How Floating Bridges Work

These Bridges Don't Burn (But They Do Sink)

The Hood Canal Bridge has experienced some problems over the years.

Natural disasters can ruin a lot of human creations, and floating bridges are no exception. Wind, waves and corrosion are all major enemies of these mostly concrete and steel bridges. And no matter how much planning goes into bridge construction or how much engineers "overdesign" bridges to account for unexpectedly extreme circumstances, floating bridges can and do fail.

As engineers plan floating bridges, they take local conditions into account, by trying to anticipate characteristics of wind and wave movement. They must also consider the possibility of unusual events, such as ship strikes or wildly powerful storms. Usually, designers design bridges to withstand a storm so strong that it occurs only once every 100 years, and the bridges themselves are purposely built to allow for some flexing as temperature, wind and waves change.


In the event of a strong storm with high winds and waves, traffic is often suspended, and if the bridge has a navigational opening, such as a draw bridge, it's opened to relieve stress. That's what owners of the Hood Canal bridge did in 1979 during a windstorm in February 1979, to no avail.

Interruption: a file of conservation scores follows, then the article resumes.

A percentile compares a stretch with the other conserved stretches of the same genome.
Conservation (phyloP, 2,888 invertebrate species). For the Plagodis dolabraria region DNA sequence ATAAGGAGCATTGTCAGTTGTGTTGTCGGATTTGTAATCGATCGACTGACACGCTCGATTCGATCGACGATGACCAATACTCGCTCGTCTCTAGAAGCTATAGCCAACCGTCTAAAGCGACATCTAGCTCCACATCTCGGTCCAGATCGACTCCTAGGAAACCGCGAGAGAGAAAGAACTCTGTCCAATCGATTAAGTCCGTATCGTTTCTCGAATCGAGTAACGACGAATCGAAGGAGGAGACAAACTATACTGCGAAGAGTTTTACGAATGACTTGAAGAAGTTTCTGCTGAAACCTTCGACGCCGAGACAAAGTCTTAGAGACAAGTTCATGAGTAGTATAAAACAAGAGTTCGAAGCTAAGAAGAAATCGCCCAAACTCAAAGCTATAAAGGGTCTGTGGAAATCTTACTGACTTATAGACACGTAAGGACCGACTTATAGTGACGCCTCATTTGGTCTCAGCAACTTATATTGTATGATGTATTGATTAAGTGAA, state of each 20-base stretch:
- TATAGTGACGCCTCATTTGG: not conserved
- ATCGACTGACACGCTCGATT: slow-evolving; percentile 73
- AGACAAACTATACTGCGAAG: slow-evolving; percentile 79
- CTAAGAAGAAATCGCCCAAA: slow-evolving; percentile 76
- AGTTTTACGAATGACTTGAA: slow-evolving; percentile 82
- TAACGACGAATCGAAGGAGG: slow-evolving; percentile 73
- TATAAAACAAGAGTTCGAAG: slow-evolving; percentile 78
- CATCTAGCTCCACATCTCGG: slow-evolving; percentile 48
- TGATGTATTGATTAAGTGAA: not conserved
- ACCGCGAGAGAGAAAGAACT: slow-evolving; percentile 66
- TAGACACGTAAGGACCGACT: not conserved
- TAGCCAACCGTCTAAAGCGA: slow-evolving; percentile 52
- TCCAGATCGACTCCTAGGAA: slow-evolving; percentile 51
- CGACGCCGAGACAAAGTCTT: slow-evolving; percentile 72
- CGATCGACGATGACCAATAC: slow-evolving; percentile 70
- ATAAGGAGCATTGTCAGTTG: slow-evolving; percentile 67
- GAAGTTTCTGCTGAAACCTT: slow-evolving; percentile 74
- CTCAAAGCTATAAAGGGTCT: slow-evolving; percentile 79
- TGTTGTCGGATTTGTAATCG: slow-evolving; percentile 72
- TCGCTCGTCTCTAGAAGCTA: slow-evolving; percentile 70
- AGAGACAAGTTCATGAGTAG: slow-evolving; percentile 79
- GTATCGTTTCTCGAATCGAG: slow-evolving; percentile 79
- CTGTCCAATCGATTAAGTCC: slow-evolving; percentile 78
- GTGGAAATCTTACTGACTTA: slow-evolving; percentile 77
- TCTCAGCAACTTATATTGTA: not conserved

During the storm, the doors to the tops of the bridge's western pontoons either blew open or were left open on accident. Water from rain and waves 10 to 15 feet high began to slowly fill the pontoons, while waves slammed against the bridge for hours until it began to break apart and was finally destroyed.

And in November 1990, renovation crews were working on the Lake Washington bridge, and as the crews departed for Thanksgiving weekend, a major storm approached. With the permission of engineers, work crews had been storing wastewater from their project in some of the bridge's huge concrete pontoons. To do so, they'd temporarily removed the pontoons' watertight doors. As the storm moved through, seawater and rain filled the pontoons, and slowly, as live TV captured the disaster, the bridge ripped apart and sank.

Both bridges were eventually replaced using updated engineering knowledge and construction techniques. Yet fears remain that massive floating bridges are not durable enough to justify their great initial expense. Floating bridges are also notorious for being extremely expensive to maintain. They are subjected to so many natural forces that they must be constantly monitored for cracks and other deficiencies, which require time and equipment to repair.

These types of problems don't stop engineers from proposing and erecting floating bridges. Keep reading, and you'll find out more about famous bridges across the globe.